LODHRAN - Once the ‘memory-stone’, erected exactly at the place where aircraft carrying General Ziaul Haq and many others was crashed, was frequently visited but now it has become a spot of eerie silence.

On August 17, 1988, Gen Zia’s C-130 aircraft took off from Bahawalpur Airport. It was bound for Rawalpindi but unluckily it crashed soon after its takeoff. Gen Zia and his entourage, which included 19 top brass generals of Pakistan Army, US Ambassador in Pakistan Arnold Raphel and Brig Gen Herbert M Wassom, the head of the US Military Aid Mission to Pakistan, had just observed a test of the US-made Abrams M-1/A-1 battle tank at desert location of Khairpur Tamewali, approximately 50 kilometre east of Bahawalpur city. The simple but lucid ‘memory-stone’ is meant to memorise the people with the place of ‘martyrdom’ of military leader who had, in those days, assumed the title of so-called ‘hero of Soviet War’. It is situated in village Lal Kumal of Lodhran on the brink of River Sutlej, two & half kilometre down towards west on Lodhran, Bahawalpur Road from the place adjacent to newly-constructed Sutlej Toll Plaza.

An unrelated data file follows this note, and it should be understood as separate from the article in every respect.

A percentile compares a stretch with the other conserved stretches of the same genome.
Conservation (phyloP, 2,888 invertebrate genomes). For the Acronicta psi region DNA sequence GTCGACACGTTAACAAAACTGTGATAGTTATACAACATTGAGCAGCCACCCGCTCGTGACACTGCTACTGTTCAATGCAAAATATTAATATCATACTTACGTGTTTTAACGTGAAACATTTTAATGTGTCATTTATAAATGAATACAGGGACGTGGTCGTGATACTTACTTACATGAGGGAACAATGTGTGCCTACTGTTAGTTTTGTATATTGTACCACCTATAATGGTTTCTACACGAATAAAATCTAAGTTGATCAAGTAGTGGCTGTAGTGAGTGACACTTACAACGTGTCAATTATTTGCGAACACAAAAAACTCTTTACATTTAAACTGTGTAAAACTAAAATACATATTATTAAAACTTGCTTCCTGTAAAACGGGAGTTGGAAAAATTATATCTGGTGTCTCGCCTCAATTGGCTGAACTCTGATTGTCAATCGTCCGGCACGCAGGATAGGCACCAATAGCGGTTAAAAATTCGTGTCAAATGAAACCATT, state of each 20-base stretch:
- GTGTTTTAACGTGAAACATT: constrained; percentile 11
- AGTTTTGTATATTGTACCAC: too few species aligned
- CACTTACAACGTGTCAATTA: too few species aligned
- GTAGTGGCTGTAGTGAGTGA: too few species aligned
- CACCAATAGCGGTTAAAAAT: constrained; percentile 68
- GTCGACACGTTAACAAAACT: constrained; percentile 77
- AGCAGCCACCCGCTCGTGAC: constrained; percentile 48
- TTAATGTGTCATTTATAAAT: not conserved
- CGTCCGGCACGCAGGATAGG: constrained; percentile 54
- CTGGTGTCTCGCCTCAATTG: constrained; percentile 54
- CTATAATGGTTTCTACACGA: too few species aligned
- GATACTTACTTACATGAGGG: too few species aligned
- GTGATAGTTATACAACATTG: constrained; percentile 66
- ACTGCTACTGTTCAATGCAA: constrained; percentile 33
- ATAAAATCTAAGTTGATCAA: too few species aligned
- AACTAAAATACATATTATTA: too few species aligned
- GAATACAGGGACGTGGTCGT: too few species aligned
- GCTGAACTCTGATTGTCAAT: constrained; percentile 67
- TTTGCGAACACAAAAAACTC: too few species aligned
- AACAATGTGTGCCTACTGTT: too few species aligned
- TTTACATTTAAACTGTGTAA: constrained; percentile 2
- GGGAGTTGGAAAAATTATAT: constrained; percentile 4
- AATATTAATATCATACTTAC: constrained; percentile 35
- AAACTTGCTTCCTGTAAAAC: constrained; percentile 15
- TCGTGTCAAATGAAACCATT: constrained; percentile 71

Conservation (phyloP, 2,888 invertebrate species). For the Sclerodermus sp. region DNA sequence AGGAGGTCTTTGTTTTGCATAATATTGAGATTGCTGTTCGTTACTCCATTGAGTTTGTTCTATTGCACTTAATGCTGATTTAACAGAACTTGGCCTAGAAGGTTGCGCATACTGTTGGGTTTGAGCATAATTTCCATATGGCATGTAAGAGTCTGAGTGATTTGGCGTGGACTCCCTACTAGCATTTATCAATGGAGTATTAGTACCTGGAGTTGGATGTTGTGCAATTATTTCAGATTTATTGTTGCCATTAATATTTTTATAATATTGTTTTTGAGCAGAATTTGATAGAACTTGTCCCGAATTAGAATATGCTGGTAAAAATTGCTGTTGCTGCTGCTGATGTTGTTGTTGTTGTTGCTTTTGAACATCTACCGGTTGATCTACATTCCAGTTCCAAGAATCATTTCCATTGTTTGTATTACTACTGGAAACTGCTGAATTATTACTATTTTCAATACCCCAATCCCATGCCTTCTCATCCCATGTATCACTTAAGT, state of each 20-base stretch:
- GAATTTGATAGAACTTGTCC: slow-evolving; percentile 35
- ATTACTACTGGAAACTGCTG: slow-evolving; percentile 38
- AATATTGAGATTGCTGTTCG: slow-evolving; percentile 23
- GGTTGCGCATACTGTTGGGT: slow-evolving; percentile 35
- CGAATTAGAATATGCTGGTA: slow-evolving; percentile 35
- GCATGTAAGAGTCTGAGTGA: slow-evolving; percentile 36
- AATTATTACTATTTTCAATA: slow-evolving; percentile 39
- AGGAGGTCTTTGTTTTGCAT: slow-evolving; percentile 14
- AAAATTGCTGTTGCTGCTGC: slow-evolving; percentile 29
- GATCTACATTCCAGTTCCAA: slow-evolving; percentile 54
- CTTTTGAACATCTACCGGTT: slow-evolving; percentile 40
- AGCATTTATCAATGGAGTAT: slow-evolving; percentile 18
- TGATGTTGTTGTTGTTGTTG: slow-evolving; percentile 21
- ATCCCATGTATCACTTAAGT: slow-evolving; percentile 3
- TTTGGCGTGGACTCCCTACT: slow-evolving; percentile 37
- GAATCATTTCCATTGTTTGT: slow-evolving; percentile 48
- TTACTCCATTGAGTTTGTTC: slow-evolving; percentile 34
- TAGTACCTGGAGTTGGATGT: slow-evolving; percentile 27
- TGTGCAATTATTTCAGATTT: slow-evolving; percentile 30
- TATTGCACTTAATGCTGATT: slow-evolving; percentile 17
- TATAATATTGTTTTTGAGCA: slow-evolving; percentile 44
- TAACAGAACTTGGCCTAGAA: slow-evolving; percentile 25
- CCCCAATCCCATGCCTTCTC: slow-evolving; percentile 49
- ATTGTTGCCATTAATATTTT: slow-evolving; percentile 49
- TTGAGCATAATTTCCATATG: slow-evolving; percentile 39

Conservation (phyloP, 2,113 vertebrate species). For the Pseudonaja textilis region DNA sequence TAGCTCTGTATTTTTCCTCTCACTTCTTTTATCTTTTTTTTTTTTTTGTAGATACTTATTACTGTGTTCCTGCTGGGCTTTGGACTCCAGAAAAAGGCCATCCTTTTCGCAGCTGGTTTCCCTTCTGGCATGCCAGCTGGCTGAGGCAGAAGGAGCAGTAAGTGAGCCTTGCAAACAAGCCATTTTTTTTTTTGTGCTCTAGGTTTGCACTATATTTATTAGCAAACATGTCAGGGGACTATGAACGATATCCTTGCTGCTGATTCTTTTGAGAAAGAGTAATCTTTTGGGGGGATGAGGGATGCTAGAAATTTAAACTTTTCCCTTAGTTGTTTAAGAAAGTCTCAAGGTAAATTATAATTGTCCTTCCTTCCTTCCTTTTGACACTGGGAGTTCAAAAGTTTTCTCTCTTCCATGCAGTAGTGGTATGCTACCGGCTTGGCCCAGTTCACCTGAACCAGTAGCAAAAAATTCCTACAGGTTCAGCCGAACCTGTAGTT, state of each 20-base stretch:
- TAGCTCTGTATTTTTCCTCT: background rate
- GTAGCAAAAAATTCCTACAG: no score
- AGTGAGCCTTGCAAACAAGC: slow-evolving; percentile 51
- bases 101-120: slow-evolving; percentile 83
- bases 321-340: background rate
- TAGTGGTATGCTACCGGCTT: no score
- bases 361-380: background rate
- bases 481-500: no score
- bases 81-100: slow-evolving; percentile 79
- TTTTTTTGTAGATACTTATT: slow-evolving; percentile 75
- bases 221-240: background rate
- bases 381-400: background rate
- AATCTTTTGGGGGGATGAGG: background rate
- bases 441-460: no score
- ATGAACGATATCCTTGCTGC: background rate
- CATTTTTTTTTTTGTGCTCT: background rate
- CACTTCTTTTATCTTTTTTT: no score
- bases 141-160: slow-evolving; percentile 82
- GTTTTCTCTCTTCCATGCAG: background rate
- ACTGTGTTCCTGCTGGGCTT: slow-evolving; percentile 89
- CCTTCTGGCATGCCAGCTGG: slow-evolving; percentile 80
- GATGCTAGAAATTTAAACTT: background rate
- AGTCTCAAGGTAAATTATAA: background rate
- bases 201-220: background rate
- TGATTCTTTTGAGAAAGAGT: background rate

Gen Zia had come to power after overthrowing the then prime minister Zulfikar Ali Bhutto in 1977 in a bloodless coup. He thus became the third ruler to have imposed martial law after Gen Ayub Khan and Gen Yahya Khan. He initially ruled as the chief martial law administrator, but later installed himself as the president of Pakistan in September 1978 after Fazal Elahi Chaudhry resigned.

He tightened his hold on the government after having the charismatic and still-popular Bhutto executed on charges of attempted murder in 1979. Zia suspended political parties in that year, banned labour strikes, imposed strict censorship on the press, and declared martial law in the country. He responded to the Soviet Union’s invasion of neighbouring Afghanistan in 1979 by embarking on a US-financed military build-up. He also tried to broaden his base of support and worked for the Islamisation of Pakistan’s political and cultural life.

But beyond Zia’s enduring impact on Pakistan, the plane crash that killed the former Pakistani strongman also remains a topic of unending conversation in the country and the region, due to the raft of conspiracy theories, possible culprits and unanswered questions that still swirl around it.